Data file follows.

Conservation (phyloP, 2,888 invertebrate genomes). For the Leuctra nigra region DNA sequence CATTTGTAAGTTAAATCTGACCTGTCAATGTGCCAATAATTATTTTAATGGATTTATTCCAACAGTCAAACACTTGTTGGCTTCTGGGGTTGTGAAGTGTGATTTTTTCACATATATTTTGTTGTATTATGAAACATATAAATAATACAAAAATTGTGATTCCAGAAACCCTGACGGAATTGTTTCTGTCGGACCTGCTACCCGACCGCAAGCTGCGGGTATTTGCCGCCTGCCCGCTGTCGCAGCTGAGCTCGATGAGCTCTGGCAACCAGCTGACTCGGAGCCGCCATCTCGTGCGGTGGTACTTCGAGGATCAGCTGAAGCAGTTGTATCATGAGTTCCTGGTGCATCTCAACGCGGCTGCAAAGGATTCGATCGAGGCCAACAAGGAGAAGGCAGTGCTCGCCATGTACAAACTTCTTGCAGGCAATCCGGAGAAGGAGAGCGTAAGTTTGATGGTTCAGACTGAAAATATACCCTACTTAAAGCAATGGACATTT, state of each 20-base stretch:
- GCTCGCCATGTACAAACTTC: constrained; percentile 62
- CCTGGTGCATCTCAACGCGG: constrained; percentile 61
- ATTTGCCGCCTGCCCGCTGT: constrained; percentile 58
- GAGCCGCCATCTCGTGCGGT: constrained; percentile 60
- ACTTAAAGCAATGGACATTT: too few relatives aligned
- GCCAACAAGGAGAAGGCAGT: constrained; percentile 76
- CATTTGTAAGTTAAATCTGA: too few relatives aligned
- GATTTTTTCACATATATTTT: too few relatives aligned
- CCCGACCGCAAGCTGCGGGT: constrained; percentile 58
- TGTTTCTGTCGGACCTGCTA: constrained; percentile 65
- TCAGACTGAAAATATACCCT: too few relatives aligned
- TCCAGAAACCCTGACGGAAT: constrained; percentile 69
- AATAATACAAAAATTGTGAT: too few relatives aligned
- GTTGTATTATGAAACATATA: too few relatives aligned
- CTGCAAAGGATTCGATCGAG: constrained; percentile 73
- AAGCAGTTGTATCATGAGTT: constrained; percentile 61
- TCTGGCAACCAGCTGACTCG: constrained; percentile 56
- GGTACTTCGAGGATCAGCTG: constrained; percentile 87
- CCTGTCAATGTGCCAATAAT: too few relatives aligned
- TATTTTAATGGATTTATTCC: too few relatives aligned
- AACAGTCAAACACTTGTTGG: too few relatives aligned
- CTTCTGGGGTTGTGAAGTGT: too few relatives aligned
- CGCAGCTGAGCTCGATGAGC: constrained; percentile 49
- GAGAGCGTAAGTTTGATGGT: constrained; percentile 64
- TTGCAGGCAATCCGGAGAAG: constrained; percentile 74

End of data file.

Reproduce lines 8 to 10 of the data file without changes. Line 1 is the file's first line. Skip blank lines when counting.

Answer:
- CATTTGTAAGTTAAATCTGA: too few relatives aligned
- GATTTTTTCACATATATTTT: too few relatives aligned
- CCCGACCGCAAGCTGCGGGT: constrained; percentile 58